Pictured: M/V Bottiglieri Challenger
A federal court in Mobile, AL on Wednesday handed down a stiff fine and jail time to an Italian-based shipping company and one of it’s Chief Engineers who had been found guilty in connection to yet another magic pipe case.
The U.S. Department of Justice sentenced Giusseppe Bottiglieri Shipping Company S.P.A, Italian owner and operator of the M/V Bottiglieri Challenger, to pay a $1 million criminal fine, serve four years of probation, and make a $300,000 community service payment to the National Fish and Wildlife Foundation. At the same time the court sentenced Chief Engineer of the M/V Bottiglieri Challenger, Vito La Forgia, to one month in prison.
Giuseppe Bottiglieri Shipping Company S.P.A. pleaded guilty on July 11, 2012, to a violation of the Act to Prevent Pollution from Ships for failing to properly maintain an oil record book as required by federal and international law. Vito La Forgia, the ship’s chief engineer, pleaded guilty on July 12, 2012 to violating the Act to Prevent Pollution from Ships but dodged two counts of obstruction of Justice that could have sent him to prison for up to 20 years.
According court documents, between Dec. 19, 2011, and Jan. 25, 2012, Vito La Forgia and other senior Bottiglieri Shipping Company employees discharged oily bilge waste from the M/V Bottiglieri Challenger on multiple occasions as the vessel sailed from Singapore to Brazil and then from Brazil to Mobile. When the vessel arrived in the Port of Mobile on Jan. 25, 2012, the U.S. Coast Guard discovered evidence of internal transfers and discharges of oily waste into the ocean that were not recorded in the vessel’s oil record book as required. The USCG says that the unrecorded discharges were accomplished through the use of a “magic pipe” that connected the ship’s purifier sludge tank with the ship’s bilge holding tank, the contents of which were then pumped overboard without first being processed through required pollution prevention control equipment designed to detect and prevent discharges containing more than 15 parts per million oil.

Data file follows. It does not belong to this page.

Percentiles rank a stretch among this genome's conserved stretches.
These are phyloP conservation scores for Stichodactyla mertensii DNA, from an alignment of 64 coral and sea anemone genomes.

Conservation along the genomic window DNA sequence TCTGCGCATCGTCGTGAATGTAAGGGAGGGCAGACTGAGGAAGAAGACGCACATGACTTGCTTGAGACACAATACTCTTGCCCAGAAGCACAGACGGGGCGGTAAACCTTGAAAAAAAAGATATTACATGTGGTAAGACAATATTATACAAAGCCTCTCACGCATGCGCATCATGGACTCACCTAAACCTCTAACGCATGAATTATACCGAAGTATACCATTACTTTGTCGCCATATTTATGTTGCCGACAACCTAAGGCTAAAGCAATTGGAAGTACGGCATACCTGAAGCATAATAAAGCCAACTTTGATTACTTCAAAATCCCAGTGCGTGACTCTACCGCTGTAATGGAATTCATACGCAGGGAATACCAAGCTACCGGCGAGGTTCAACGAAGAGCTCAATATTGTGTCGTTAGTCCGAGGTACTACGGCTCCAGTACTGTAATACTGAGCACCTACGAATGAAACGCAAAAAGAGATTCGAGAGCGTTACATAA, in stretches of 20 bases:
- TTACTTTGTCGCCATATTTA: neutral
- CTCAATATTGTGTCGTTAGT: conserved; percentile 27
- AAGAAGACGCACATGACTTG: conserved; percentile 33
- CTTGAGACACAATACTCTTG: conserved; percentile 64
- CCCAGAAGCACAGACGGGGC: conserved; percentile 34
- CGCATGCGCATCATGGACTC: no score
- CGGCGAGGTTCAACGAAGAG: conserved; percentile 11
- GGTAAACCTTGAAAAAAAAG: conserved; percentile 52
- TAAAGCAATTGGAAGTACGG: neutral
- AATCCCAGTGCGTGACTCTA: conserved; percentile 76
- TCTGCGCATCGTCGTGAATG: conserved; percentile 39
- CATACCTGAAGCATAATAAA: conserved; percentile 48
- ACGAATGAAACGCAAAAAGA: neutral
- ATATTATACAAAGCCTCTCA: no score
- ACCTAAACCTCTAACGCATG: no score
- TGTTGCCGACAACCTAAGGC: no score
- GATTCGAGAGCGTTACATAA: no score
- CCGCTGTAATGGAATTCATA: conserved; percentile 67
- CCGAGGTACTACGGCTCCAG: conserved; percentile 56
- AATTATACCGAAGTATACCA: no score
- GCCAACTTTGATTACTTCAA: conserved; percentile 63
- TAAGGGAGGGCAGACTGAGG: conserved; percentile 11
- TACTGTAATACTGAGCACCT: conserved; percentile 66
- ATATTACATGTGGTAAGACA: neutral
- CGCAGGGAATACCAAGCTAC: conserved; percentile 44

The case is the latest in a string of “magic pipe” pollution cases and cover-ups uncovered by the U.S. Coast Guard that have resulted in millions of dollars in fines and jail time.
Sign up for our newsletter